Friday, July 23, 2010

A Poem by Billy Collins


My favorite time to write is in the late afternoon,
weekdays, particularly Wednesdays.
This is how I go about it:
I take a fresh pot of tea into my study and close the door.
Then I remove my clothes and leave them in a pile
as if I had melted to death and my legacy consisted of only
a white shirt, a pair of pants, and a pot of cold tea.
Then I remove my flesh and hang it over a chair.
I slide it off my bones like a silken garment.
I do this so that what I write will be pure,
Completely rinsed of the carnal,
uncontaminated by the preoccupations of the body.
Finally I remove each of my organs and arrange them
on a small table near the window.
I do not want to hear their ancient rhythms
when I am trying to tap out my own drumbeat.
Now I sit down at the desk, ready to begin.
I am entirely pure: nothing but a skeleton at a typewriter.
I should mention that sometimes I leave my penis on.
I find it difficult to ignore the temptation.
Then I am a skeleton with a penis at a typewriter.
In this condition I write extraordinary love poems,
most of them exploiting the connection between sex
and death.
I am concentration itself: I exist in a universe
where there is nothing but sex, death and typewriting.
After a spell of this I remove my penis too.
Then I am all skull and bones typing into the afternoon.
Just the absolute essentials, no flounces.
Now I write only about death, most classical of themes

in language light as the air between my ribs.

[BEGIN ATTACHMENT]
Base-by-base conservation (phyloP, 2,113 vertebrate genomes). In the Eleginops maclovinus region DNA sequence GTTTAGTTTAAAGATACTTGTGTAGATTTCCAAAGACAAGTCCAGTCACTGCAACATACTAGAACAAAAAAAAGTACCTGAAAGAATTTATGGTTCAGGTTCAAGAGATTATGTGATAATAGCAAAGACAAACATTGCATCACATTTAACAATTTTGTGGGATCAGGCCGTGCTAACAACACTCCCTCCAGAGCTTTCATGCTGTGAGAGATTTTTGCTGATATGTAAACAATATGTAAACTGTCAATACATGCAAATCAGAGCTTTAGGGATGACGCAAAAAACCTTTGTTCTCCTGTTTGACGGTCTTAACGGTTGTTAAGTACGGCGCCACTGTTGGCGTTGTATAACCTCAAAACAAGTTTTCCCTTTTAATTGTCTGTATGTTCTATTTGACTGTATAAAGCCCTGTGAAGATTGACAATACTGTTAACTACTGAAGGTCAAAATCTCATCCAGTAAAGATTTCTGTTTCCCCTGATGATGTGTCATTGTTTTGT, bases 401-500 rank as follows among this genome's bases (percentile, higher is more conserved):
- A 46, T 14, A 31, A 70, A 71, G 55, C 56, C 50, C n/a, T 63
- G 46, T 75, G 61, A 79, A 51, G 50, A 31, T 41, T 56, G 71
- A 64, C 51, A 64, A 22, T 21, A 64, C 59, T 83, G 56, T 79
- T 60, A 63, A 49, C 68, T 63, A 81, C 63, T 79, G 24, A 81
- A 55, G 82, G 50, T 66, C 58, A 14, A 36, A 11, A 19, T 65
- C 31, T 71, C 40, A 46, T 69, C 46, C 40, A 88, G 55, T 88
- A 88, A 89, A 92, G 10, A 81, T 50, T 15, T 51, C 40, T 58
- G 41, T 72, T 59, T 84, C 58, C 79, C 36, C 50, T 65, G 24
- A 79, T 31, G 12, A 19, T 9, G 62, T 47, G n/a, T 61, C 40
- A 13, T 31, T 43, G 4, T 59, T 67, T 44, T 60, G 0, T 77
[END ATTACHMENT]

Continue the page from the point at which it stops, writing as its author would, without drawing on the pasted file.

Afterward, I reward myself by going for a drive at sunset.

I replace my organs and slip back into my flesh

And clothes. Then I back the car out of the garage

And speed through woods on winding country roads,

Passing stone walls, farmhouses, and frozen ponds,

All perfectly arranged like words in a famous sonnet.

Quote from Till We Have Faces by C.S. Lewis

"Since I cannot mend the book, I must add to it. To leave it as it was would be to die perjured; I know so much more than I did about the woman who wrote it. What began the change was the very writing itself. Let no one lightly set about such a work. Memory, once waked, will play the tyrant. I found I must set down (for I was speaking as before judges and must not lie) passions and thoughts of my own which I had clean forgotten. The past which I wrote down was not the past that I thought I had (all these years) been remembering. I did not, even when I had finished the book, see clearly many things I see now. The change which the writing wrought in me ( and of which I did not write) was only a beginning - only to prepare me for the gods' surgery. They used my own pen to probe my wound......I looked at the roll in my hand and saw at once that it was not the book I had written. It couldn't be; it was far too small. And too old - a little, shabby, crumpled thing nothing like the great book that I had worked on day after day......There was utter silence all around me. And now for the first time, I knew what I had been doing. While I was reading, it had, once and again, seemed strange to me that the reading took so long; for the book was so small. Now I knew that I had been reading it forever, quick as I could, starting the first word again almost before the last was out of my mouth.....and the voice I read it in was strange to my ears. There was given to me a certainty that this, at last, was my real voice....there was silence in the dark assembly long enough for me to have read my book out yet again. At last the judge spoke, "are you answered?"
"Yes," said I. The complaint was the answer. To have heard myself making it was to be answered.....'to say the very thing you really mean, the whole of it, nothing more or less or other than what you really mean; that's the whole art and joy of words.'"

Thursday, July 22, 2010


The Half Known World by Robert Boswell

Robert Boswell says:
"a percentage of researchers genuinely believe that
humans do not really learn anything ever; rather we